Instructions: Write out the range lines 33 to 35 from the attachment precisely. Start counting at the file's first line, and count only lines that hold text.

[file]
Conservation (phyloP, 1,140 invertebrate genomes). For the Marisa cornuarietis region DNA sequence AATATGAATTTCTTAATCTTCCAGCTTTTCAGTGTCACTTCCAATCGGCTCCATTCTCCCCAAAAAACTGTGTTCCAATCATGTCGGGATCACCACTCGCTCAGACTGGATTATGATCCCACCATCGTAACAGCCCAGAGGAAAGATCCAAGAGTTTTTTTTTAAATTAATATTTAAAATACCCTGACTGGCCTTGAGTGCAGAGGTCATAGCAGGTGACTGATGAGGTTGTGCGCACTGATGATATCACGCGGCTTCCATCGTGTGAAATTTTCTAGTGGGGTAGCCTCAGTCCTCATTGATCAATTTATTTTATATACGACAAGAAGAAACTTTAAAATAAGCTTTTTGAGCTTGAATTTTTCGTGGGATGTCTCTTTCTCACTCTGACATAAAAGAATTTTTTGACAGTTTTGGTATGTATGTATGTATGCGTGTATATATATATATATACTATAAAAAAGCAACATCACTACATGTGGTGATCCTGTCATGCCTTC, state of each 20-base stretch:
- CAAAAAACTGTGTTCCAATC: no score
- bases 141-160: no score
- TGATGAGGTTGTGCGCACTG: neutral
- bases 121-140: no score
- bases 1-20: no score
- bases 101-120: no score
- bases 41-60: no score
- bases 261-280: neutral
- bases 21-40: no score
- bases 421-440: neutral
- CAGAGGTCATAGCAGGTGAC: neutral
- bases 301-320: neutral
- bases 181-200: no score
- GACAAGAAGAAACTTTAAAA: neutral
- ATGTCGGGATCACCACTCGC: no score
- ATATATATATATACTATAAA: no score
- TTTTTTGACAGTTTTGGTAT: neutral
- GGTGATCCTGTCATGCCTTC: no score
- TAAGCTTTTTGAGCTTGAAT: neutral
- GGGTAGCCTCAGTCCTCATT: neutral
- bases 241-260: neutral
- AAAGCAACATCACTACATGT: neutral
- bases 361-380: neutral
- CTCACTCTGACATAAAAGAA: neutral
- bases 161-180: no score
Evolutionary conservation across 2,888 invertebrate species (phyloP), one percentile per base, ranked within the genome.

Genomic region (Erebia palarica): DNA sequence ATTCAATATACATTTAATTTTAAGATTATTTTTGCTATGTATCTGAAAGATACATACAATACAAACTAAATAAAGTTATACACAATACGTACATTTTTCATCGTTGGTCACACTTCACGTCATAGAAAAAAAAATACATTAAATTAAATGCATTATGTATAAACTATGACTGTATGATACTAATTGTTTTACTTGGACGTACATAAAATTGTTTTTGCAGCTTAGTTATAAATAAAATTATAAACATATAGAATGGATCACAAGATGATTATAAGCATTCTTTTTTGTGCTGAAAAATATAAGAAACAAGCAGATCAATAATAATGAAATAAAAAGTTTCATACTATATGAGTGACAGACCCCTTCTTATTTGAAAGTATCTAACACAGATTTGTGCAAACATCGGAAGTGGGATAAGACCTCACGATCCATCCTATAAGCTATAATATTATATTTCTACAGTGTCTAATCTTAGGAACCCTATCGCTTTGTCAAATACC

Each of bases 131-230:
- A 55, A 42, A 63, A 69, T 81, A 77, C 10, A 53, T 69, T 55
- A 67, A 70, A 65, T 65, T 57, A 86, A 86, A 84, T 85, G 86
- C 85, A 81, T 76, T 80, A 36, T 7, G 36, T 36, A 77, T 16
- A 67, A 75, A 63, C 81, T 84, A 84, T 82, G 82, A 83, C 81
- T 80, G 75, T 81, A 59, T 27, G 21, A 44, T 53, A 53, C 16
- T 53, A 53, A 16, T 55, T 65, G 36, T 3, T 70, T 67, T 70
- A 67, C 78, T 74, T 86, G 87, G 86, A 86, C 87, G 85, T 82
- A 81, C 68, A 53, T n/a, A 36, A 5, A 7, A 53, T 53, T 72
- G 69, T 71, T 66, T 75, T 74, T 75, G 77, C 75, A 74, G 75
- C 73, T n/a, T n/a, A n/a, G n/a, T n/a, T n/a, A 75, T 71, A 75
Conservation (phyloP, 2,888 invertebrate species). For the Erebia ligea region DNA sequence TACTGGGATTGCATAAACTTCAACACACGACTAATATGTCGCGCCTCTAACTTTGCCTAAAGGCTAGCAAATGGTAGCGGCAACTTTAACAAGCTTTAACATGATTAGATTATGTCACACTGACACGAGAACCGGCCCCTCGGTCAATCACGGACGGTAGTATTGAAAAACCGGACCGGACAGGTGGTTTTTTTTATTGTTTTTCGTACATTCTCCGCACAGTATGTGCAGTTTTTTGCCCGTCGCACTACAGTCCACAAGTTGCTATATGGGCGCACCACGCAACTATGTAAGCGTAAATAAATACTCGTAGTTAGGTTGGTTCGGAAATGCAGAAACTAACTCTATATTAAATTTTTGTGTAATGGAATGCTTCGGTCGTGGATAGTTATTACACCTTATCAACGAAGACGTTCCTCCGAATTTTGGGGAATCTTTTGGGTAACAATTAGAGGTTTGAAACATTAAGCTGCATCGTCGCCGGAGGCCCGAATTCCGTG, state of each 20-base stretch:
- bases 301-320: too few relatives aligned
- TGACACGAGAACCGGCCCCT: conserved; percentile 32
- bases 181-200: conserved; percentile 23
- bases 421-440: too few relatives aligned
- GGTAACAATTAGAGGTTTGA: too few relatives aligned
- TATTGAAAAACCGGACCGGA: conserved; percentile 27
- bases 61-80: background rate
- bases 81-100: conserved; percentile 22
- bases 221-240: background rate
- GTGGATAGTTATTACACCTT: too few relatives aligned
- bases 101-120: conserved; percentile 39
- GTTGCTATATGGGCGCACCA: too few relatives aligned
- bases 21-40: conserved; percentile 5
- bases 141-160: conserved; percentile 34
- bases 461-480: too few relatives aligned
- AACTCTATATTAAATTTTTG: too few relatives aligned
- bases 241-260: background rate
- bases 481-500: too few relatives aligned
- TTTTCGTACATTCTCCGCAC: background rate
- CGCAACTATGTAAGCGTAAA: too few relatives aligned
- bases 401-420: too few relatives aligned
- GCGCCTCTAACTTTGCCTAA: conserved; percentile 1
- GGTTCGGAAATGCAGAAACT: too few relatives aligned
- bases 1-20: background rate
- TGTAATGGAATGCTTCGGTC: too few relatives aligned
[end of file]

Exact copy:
- A 67, A 75, A 63, C 81, T 84, A 84, T 82, G 82, A 83, C 81
- T 80, G 75, T 81, A 59, T 27, G 21, A 44, T 53, A 53, C 16
- T 53, A 53, A 16, T 55, T 65, G 36, T 3, T 70, T 67, T 70